Bylgides sarsi, an incredibly fragile little polychaete covered with thin flat scales.
Saduria entomon, a large isopod species. This specimen is about 3 cm in lenght, but the species grow considerably larger.
Hediste diversicolor, my favourite subject among those animals. As this species swims it bends its body in S-shapes like a chinese dragon. This of course made the photography more difficult and I used high speed flash technique was used in order to freeze the motion and get sharp images.
Diastylis rathkei, a small weird-looking arthropod.
Corophium volutator, a small amphipod.
A small amphipod, probably a Monoporeia species.
This time I present some images from a project that I have been working on the last years. The project documents Swedish amphibians, species that are threatened or have declined in Sweden due to landscape changes such as draining of natural wetlands and road constructions. In my images I try to picture these animals from their own perspective and include some environments and threats. Below are some common Swedish amphibians. Next post will show some of the rare species.
The european common toad Bufo bufo is a common species in Sweden but thounds are killed on roads each year, especially while migrating towards spawning areas in the spring.
A toad in the protective shade of a forest.
Europan common frogs Rana temporaria, gathering in a wetland for spawning in early spring.
A common frog tadpole with well delevoped legs. This one will leave the water soon.
A well camouflaged adult common frog.
European commons toads. The smaller male holds on to the larger female. Competition between males can sometimes be fierce.
A small toad soon after leaving the aquatic life as a tadpole. If it survives the first years it will return back for spawning each spring.
The common frog has strong legs and is a good jumper.
Another common frog.
The great crested new Triturus cristatus is till quite common in Sweden.
I like wild and harsh landscapes. Since such environments abound in Swedish Lapland, the northernmost part of our country, Tanja (my wife) and I hiked in the Lapland mountains last week. Of course I took the opportunity to take landscape shots, taking advantage of the ever shifting weather and midnight sun above the arctic circle. I have now finally received my new Nikon D800E and used it for the landscape shots during this hike. I am really amazed by the sharp and detailed results from this camera. Below are some of the images, enjoy!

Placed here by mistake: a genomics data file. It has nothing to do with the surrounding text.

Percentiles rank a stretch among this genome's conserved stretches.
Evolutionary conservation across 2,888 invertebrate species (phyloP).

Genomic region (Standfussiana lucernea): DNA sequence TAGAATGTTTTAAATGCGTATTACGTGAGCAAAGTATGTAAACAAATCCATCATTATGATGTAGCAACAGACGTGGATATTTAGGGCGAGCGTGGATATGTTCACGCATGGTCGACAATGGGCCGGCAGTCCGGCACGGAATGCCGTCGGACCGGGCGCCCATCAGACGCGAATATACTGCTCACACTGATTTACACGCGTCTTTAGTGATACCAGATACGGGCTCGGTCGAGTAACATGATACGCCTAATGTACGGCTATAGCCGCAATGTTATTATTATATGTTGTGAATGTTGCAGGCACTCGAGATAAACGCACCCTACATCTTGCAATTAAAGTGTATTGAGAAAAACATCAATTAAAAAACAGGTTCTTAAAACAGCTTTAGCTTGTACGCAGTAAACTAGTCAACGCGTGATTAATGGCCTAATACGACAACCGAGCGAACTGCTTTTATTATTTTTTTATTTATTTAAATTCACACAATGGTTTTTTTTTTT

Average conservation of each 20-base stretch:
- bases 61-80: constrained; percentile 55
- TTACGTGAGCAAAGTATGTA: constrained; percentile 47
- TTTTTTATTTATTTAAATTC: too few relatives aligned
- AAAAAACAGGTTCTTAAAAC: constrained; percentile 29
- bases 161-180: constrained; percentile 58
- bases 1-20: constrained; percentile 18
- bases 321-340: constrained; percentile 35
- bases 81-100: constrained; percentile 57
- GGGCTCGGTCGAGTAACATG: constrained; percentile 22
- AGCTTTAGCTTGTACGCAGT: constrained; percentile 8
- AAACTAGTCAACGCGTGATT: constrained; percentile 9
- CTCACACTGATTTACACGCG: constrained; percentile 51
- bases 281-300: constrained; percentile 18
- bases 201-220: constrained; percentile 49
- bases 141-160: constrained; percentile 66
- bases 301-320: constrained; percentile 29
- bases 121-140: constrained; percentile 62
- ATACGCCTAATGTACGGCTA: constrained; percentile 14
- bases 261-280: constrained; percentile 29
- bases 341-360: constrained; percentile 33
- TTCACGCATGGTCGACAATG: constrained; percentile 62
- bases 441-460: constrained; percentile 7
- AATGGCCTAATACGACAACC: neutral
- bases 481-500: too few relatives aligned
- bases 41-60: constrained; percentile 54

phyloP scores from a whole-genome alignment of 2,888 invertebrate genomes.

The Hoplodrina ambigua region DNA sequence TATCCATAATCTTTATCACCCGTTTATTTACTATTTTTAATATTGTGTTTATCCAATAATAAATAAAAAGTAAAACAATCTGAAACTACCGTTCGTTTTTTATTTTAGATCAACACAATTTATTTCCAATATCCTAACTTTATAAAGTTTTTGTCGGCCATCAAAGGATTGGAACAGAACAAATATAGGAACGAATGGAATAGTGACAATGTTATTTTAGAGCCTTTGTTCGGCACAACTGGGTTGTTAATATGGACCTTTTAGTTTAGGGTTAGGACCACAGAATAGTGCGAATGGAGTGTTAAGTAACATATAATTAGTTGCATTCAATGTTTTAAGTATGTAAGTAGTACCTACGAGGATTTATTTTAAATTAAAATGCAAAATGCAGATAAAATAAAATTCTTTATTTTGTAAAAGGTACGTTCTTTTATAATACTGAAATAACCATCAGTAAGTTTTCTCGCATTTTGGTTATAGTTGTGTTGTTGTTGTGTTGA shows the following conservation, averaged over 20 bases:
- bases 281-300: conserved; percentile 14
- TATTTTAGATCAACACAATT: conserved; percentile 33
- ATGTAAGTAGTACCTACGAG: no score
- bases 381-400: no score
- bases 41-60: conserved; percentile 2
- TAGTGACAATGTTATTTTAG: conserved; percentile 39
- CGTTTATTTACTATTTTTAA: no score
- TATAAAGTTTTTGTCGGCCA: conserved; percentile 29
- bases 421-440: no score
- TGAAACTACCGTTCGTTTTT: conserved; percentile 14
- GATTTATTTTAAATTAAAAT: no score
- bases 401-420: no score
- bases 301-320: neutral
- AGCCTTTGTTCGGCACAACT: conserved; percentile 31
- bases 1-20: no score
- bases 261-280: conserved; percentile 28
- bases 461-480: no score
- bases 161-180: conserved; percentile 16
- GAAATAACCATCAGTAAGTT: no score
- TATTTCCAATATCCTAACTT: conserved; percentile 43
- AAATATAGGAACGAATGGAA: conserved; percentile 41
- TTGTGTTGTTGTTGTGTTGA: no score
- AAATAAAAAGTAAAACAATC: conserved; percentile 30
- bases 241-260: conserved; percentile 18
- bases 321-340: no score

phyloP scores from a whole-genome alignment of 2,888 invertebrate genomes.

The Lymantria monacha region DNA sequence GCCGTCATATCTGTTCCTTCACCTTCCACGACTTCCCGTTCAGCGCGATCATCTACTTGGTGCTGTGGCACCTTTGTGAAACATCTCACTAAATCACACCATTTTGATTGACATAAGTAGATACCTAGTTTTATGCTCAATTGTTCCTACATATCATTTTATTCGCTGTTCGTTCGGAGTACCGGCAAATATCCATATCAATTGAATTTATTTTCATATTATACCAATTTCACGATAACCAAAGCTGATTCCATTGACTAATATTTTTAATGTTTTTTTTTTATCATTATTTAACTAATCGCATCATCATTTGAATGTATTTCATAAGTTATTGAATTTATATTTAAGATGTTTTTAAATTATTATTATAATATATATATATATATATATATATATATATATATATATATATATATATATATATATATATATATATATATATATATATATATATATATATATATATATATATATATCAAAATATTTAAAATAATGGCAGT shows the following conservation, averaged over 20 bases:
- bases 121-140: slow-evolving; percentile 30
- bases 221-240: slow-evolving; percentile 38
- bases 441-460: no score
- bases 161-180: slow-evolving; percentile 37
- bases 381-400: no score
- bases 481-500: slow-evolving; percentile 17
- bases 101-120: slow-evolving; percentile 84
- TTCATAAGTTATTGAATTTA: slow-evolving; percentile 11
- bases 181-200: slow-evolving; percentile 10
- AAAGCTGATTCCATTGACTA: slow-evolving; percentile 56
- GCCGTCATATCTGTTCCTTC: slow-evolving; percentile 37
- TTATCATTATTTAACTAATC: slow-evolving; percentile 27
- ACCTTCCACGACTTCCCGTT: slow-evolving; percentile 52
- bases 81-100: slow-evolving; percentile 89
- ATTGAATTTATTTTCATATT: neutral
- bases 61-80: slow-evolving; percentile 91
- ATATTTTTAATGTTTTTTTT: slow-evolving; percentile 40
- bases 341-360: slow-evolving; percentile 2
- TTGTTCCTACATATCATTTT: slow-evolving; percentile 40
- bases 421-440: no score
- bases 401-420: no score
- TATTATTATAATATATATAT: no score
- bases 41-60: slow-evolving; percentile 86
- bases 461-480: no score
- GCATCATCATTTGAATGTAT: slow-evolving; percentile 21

The harsh but beautiful valley Singivaggi at about 1000 m above sea level is located close to Kebnekaise, the tallest mountain of Sweden.
Tanja returning to our camp in Laddjuvaggi.
Another one from Singivaggi. Since we stayed here for two days I had the opportunity to take images in different weathers and lights.
A calm morning in Laddjuvaggi.
I like using telelenses for isolating parts of a landscape. This time I used my 80-200/2.8 to isolate this delta in Tjäktavaggi. The sun contributes with some beuatiful rays of colour. About one hour before midnigth.
Camp site in Singivaggi
There was also some time for relaxation. I am already longing back…
På denna fotovandring i Tyresta går jag igenom vad man bör tänka på för att ta vackra och spännande bilder med sin digitalkamera. Fokus ligger på hur man framhäver motivet på ett effektfullt sätt med hjälp av den utrustning man har. Vi kommer att arbeta med några vanliga typer av naturmotiv och gå igenom hur man tar bra bilder av dessa motivtyper. Jag passar också på att dela med mig av några av alla mina favoritfotoplatser i Tyresta.
Alla deltagare har möjlighet att bidra med bilder till ett bildspel som kommer att visas i Naturum Nationalparkernas hus och på www.tyresta.se under några veckor.
Max 15 deltagare. Inga förkunskaper krävs!
Att ta med:
Pris och anmälan:
För mera bilder och information om mig, se: www.wijkmark.com
Parts of the Tyresta National Park exhibition can now be seen at Högdalen library in Stockholm during April.
Exhibition in Högdalen library, May 2012
Another upcoming activity this spring is a guided photo excursion in Tyresta National Park at Sunday May 13, where I will share some of the secrets behind taking great images as well as a few favorite spots in Tyresta. More information is available in the program at http://www.tyresta.se/pdf/tyresta_program_2012.pdf (Swedish only). For booking, call Tyresta National Park information Centre at: 08-745 33 94 (outside Sweden: +4687453394). I will come back with more information here soon!
Images from the project keep appearing in different magazines (mainly sold by the photo agency). The latest one is “Läkartidningen” (14/2012), the official journal of The Swedish Medical Association.
The project was first presented last year at exhibitions at the Stockholm Wilderness fair and in Tyresta National Park information centre:
Stockholm Wilderness Fair, March 2011
Tyresta National Park information Centre, summer 2011